As a lighting contractor, I help homeowners choose between 4-inch and 6-inch recessed lights on a daily basis. The decision can be somewhat stressful, since you don’t actually know how the lighting will look or work until it’s installed.
In this article, I discuss the differences between the two sizes, and how I arrive at my recommendations. I’ve also included decision trees for general, task, and accent lighting to make it simple for you to decide what’s best for your rooms.
3 Common Myths about 4-inch vs 6-inch recessed lights
First off, I’d like to dispel a few common myths when comparing 4-inch to 6-inch LED recessed lights. These have not always been wrong, it’s just that modern LED recessed lights have changed everything.
Myth #1: Only 6-inch lights should be used for general lighting because 4-inch lights are not bright enough.
Fact: A minimum of 600 lumens is recommended for fixtures used for general lighting. In the past, 4-inch fixtures rarely produced that many lumens from the R20 or MR16 incandescent light bulbs they used. But with modern LED technology, most 4-inch LED recessed lights now meet or exceed this specification.
Myth #2: 4-inch recessed lights are too small to be used for General Lighting.
Fact: The spread or distribution of the light is primarily determined by the beam angle of the lens, not the size of the recessed light. In the picture show here, you can see a comparison between a 4-inch and a 6-inch recessed light with the same beam angle. Notice where the cone of light starts at the top of the wall. There’s very little difference (if any) between the two sizes.
Myth #3: You should always use the same size throughout your home.
Fact: Style should be consistent, but consider size and type on a functional basis. It is perfectly acceptable to mix 4-inch and 6-inch recessed lights in the same room.
In the example shown here, 6-inch lights are being used for general lighting, and 4-inch lights for accent lighting.
What’s the difference between 4-inch and 6-inch recessed lights?
Besides the physical size difference, 4-inch and 6-inch lights can be compared in terms of their style and function.
4 inch lights
Style – 4-inch lights lights are generally considered more modern than 6-inch lights because of their compact size.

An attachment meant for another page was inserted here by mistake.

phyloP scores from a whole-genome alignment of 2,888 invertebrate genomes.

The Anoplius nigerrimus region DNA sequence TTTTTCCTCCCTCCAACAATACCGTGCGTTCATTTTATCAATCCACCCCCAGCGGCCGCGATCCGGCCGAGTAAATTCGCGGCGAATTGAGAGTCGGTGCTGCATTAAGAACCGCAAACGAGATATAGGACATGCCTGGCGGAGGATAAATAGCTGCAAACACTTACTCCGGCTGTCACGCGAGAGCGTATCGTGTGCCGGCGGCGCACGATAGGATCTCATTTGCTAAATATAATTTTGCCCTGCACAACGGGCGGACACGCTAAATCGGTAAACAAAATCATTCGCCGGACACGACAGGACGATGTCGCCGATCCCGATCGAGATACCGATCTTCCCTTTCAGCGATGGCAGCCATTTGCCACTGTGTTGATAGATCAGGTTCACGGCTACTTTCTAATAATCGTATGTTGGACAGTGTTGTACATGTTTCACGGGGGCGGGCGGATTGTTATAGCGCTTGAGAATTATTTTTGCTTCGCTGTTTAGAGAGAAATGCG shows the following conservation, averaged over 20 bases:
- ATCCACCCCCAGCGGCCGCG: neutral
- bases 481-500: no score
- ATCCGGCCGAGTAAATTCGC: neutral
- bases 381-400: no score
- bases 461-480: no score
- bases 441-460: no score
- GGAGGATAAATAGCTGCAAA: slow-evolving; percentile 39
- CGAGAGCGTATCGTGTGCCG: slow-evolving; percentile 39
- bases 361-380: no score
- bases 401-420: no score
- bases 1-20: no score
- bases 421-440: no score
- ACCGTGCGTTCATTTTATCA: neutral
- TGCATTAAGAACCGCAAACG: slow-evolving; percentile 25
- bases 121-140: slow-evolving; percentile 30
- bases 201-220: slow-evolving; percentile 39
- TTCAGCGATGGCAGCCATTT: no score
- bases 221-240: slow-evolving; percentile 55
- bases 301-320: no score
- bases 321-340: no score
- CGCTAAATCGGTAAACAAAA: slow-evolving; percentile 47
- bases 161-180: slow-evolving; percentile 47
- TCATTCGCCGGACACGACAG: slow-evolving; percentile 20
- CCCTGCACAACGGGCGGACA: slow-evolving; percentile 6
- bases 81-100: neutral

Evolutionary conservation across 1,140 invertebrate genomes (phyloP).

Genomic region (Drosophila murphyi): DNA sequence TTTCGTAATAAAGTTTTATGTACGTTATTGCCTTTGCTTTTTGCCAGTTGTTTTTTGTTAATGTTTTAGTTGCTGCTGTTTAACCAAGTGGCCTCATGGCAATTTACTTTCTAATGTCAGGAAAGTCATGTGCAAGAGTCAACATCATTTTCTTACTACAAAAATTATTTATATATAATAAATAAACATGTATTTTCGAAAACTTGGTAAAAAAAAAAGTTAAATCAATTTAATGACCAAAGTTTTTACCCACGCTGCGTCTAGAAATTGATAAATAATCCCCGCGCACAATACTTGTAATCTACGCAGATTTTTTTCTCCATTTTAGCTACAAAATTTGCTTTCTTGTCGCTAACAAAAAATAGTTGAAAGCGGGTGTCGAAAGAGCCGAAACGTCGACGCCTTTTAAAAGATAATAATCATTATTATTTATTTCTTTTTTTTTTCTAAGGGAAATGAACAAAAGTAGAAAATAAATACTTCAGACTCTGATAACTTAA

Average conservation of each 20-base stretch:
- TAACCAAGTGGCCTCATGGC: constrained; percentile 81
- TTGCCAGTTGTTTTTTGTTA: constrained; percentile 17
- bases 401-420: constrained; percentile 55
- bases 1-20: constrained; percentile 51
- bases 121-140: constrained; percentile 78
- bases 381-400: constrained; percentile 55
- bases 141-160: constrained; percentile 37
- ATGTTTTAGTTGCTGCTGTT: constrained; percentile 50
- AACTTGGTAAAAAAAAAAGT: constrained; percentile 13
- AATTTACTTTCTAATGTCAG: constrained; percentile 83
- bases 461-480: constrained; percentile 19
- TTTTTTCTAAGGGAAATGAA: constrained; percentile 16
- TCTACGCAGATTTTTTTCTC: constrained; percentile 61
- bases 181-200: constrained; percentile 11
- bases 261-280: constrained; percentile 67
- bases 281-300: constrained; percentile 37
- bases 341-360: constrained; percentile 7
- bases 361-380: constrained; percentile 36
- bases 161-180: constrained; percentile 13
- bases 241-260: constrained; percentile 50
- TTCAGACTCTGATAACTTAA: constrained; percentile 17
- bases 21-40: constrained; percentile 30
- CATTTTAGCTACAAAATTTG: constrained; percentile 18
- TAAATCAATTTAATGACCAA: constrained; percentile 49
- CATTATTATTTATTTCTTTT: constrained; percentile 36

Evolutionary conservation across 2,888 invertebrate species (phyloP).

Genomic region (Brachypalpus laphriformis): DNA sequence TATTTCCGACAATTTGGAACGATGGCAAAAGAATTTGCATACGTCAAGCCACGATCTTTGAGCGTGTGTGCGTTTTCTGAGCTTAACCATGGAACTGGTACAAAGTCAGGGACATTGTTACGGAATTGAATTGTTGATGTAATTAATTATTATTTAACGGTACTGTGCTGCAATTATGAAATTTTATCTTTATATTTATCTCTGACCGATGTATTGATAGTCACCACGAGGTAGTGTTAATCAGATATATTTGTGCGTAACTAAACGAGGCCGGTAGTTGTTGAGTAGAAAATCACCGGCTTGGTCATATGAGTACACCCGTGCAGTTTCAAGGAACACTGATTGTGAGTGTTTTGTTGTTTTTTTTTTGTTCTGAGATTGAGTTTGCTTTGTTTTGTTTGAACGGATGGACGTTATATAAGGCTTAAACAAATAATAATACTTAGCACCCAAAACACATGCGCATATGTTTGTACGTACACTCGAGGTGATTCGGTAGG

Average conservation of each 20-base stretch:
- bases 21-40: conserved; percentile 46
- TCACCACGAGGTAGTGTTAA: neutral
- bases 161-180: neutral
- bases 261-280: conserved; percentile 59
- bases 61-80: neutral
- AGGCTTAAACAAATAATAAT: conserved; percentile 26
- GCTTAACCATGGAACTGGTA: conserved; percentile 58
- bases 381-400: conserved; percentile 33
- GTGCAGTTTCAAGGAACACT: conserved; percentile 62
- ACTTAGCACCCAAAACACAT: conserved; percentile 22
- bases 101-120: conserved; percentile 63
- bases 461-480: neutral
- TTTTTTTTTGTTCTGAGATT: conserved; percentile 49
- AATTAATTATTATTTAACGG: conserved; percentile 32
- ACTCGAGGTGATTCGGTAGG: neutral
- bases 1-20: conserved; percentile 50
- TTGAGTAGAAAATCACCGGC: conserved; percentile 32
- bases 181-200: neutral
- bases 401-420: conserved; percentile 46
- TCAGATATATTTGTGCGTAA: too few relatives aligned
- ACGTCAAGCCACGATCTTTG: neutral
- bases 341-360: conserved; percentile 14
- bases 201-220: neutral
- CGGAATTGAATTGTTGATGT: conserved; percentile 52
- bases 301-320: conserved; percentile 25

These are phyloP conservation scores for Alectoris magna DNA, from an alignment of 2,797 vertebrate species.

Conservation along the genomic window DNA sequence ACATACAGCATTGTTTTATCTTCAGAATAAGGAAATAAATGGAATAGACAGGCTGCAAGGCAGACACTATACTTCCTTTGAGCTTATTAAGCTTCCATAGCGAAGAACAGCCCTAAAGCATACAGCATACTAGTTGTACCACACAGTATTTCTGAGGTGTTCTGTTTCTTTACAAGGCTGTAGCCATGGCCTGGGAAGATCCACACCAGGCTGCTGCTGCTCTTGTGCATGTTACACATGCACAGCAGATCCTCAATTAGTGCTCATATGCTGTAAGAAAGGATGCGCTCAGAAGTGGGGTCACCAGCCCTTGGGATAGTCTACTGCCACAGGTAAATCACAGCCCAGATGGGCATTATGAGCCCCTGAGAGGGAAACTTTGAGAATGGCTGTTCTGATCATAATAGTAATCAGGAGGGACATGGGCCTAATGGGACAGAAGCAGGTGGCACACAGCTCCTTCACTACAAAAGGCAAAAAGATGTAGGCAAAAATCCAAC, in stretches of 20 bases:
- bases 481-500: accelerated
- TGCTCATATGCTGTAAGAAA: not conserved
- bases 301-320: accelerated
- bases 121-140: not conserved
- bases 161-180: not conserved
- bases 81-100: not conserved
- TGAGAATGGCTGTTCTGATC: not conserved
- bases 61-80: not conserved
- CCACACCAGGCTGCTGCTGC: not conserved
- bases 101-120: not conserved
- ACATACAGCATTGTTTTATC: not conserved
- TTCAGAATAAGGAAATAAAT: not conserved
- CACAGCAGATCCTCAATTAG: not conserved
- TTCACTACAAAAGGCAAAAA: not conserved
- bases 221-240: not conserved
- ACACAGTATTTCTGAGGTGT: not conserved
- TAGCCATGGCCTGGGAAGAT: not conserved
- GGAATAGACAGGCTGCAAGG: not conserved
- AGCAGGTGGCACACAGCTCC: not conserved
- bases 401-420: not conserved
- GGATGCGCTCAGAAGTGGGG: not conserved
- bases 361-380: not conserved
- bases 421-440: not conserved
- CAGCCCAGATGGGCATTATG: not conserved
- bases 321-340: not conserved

Function – 4-inch lights often have more options for gimbal and specialty trims used for task and accent lighting applications.
6 inch lights
Style – 6-inch lights can appear more proportionate for mid-size and large rooms where 4-inch lights can look under scale for the room.
Function – 6-inch lights usually have a higher lumen output than 4-inch lights and a wide beam angle which makes them idea for general lighting.
What’s a better choice for your room?
To choose between 4-inch vs 6-inch lights for a room, first determine which lighting layers the room needs; General, Task, and/or Accent lighting. Then plan each layer separately.
Since all rooms need general lighting, I like to start with that first. Then you can add additional task lighting (if necessary), and finally accent lighting if appropriate for the room.
I’ve created a decision tree that will walk you through my recommendations based on your room. You can tap or click on each one to enlarge it.
If you have sloped ceilings, you’ll notice I recommend using 4-inch lights. This is a personal preference based on the fact that 4-inch lights are much less pronounced than 6-inch lights on sloped ceilings where the lights are especially visible due the ceiling angle.
I also recommend using gimbal (adjustable) lights on sloped ceilings so that the lights can be directed downward towards the floor, rather than following the angle of the ceiling like a standard downlight would. This reduces glare and makes the light much more comfortable because you’re not looking directly into the light source.
The Bottom Line
I hope you now have a clearer understanding that when comparing 4-inch vs 6-inch LED recessed lighting, the size of the recessed light is more a visual preference and less about function.